Why this preoccupation with appearance?

I want to say that any effort I put into the way I look is just for my own sense of self esteem and has nothing to do with anyone else.

But I can't.

Ultimately, I want to be admired, by my husband and yes, by others.

I'm not saying that is necessarily bad. I believe we were created to work that way. It is called Survival of the Species.

But why is there still this association that beautiful equals good? I read an article once that went so far as to say pretty babies get better care from their mothers. I have no personal experience on which to base this because all my babies were heart-stoppingly, breathtakingly beautiful, therefore I cannot compare. But isn't that what every mother thinks? Don't all moms think their babies are the most beautiful creatures to grace the planet? What happened to beauty being in the eye of the beholder? Are pretty babies easier to love?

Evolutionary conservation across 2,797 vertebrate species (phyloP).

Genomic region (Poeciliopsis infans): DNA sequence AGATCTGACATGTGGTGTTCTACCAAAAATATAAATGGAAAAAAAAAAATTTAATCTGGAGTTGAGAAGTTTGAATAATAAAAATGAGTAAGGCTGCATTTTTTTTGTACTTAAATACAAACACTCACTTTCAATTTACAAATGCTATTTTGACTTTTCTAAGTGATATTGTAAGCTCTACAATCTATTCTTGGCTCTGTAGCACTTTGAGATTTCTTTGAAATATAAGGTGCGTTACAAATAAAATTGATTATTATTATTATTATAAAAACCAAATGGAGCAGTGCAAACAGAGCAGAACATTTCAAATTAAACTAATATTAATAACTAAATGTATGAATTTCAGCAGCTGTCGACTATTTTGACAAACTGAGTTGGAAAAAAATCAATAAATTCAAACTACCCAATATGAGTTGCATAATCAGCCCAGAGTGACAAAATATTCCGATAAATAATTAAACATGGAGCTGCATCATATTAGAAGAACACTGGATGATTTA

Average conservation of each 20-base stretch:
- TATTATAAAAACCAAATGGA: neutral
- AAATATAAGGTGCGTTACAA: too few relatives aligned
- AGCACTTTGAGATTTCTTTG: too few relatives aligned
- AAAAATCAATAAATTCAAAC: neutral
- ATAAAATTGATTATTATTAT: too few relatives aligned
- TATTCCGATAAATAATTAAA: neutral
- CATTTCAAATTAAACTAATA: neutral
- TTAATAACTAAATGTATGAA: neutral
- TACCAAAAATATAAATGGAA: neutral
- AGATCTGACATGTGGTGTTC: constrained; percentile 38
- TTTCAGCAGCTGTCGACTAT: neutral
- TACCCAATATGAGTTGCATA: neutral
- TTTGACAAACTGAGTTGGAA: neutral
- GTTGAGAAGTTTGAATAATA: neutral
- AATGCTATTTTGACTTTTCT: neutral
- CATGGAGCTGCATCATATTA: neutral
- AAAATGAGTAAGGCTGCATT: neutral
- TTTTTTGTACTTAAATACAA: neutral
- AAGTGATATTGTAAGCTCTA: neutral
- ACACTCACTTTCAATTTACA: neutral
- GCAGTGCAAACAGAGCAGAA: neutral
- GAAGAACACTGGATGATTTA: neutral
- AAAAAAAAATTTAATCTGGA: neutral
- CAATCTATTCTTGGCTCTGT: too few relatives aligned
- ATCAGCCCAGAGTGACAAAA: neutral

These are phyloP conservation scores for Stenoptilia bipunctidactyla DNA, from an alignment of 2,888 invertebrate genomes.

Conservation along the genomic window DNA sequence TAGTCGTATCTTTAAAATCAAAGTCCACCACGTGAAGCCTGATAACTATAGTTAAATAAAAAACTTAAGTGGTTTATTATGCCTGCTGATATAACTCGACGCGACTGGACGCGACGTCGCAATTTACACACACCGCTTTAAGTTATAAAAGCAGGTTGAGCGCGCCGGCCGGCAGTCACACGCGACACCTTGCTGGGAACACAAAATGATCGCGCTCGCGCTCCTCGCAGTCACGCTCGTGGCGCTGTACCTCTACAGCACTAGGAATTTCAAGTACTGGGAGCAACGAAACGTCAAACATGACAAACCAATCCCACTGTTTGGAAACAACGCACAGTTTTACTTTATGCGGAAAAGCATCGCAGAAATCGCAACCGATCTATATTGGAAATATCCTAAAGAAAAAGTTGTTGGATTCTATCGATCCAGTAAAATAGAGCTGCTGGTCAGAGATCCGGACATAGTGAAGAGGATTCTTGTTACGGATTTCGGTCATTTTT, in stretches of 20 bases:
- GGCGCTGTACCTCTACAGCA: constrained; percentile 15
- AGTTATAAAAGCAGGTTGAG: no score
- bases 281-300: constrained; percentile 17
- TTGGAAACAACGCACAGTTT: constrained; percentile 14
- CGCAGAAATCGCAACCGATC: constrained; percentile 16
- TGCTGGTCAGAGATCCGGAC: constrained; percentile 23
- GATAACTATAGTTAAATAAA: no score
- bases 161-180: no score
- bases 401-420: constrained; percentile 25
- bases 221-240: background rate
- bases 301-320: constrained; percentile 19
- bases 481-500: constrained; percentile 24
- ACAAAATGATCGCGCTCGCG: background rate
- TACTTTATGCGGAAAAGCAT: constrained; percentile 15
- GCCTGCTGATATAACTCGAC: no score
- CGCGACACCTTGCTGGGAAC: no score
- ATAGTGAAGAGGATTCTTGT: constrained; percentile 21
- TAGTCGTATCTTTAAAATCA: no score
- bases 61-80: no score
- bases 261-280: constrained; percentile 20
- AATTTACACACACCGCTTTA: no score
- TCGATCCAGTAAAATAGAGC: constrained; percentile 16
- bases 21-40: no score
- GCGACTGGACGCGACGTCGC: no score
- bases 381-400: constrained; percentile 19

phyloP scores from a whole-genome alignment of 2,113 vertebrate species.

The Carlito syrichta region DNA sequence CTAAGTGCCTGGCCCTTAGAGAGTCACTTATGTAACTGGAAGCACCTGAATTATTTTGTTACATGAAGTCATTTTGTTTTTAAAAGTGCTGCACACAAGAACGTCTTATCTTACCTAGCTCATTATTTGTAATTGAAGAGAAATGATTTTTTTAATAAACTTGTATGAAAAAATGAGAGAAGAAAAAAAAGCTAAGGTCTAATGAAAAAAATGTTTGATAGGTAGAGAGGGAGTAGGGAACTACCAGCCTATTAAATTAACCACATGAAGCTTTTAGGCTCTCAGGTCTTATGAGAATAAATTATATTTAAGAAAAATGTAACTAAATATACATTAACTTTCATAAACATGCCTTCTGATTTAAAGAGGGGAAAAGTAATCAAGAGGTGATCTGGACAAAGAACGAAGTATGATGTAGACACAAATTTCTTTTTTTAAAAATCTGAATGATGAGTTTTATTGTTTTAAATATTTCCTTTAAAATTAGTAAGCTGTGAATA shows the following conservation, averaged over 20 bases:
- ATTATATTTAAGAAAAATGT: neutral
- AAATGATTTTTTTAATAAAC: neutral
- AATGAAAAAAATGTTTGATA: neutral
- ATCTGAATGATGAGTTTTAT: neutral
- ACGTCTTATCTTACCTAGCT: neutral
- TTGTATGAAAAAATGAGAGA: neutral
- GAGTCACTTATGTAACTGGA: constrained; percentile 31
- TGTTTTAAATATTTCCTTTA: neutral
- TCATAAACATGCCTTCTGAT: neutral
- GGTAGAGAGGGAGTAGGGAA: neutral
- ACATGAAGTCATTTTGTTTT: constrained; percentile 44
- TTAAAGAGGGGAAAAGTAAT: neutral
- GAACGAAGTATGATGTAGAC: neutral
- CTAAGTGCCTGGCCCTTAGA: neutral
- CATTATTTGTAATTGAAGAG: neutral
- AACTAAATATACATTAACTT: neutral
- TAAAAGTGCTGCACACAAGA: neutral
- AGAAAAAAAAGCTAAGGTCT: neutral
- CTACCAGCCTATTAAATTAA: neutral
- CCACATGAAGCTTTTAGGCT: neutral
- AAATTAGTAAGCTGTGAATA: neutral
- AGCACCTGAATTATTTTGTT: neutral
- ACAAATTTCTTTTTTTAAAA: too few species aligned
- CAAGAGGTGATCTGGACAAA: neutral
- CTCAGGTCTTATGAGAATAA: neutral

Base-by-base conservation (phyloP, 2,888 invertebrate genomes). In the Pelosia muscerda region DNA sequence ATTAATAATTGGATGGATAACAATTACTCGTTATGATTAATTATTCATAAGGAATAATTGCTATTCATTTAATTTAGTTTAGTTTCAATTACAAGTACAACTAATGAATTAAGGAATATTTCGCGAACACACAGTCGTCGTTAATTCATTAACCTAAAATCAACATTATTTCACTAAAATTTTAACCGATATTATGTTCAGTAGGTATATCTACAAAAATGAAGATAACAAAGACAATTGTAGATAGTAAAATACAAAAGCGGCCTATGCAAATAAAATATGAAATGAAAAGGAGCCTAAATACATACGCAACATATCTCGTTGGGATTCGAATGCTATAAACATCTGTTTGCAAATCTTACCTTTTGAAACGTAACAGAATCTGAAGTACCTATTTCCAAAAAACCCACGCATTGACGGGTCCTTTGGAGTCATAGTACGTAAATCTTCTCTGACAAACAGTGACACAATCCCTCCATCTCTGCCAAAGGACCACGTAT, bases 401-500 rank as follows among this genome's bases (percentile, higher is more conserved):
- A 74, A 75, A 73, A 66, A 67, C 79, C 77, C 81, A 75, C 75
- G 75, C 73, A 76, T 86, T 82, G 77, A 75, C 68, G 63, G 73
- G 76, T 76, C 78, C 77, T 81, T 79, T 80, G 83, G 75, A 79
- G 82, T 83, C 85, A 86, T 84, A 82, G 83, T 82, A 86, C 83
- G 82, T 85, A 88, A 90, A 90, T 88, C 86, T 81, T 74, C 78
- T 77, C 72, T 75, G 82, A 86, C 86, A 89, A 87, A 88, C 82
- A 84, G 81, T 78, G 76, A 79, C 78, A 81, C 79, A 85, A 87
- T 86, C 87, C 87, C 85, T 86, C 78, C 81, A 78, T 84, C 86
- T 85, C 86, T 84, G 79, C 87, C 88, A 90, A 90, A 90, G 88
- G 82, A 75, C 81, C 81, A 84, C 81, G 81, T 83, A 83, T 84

We want to see beauty that holds no weakness or flaws. We would rather look upon the taut mom in the bikini rather than the soft, bulging stomach in the gingham swimsuit. Why? Because that woman has a weakness she cannot hide, a struggle manifested in her ample body. And her weakness makes her bad. I actually heard a preacher from the pulpit talk about keeping your weight down so as not to be a stumbling block to others. Of course, I am paraphrasing here, but he said if you were overweight, everyone could tell you obviously wrestled with the sin of gluttony. At the time - fifteen plus years ago - it made perfect sense to me. But then again, I also believed the whole premise of Christianity was to make myself as sinless as possible.